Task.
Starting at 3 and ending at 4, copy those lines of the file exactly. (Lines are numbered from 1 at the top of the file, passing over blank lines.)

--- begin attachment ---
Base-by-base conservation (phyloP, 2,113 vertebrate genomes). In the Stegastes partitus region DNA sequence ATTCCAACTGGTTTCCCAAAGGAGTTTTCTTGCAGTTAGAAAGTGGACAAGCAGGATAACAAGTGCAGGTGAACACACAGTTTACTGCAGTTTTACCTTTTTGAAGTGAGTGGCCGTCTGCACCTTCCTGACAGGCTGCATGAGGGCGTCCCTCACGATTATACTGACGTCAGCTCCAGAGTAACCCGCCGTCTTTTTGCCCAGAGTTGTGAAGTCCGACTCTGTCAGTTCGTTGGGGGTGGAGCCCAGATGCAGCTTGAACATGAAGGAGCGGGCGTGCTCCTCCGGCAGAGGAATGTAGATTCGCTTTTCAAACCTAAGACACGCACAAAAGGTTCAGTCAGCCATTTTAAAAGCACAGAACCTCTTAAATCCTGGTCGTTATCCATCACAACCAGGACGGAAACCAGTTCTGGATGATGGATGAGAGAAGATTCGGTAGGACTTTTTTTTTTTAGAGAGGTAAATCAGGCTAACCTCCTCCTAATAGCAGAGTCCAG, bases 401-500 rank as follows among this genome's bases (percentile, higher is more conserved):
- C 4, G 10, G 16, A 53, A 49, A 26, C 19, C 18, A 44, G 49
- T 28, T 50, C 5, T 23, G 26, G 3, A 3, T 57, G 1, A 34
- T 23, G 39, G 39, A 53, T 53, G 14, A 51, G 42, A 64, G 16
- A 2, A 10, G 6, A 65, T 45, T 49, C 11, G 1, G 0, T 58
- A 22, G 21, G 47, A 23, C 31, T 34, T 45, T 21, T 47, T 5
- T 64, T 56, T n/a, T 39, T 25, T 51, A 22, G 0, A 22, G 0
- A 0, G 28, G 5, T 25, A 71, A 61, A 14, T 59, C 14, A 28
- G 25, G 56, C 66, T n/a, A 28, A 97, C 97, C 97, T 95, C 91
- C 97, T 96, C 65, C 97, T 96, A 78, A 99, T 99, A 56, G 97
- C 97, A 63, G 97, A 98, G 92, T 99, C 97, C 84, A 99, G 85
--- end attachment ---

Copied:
- T 28, T 50, C 5, T 23, G 26, G 3, A 3, T 57, G 1, A 34
- T 23, G 39, G 39, A 53, T 53, G 14, A 51, G 42, A 64, G 16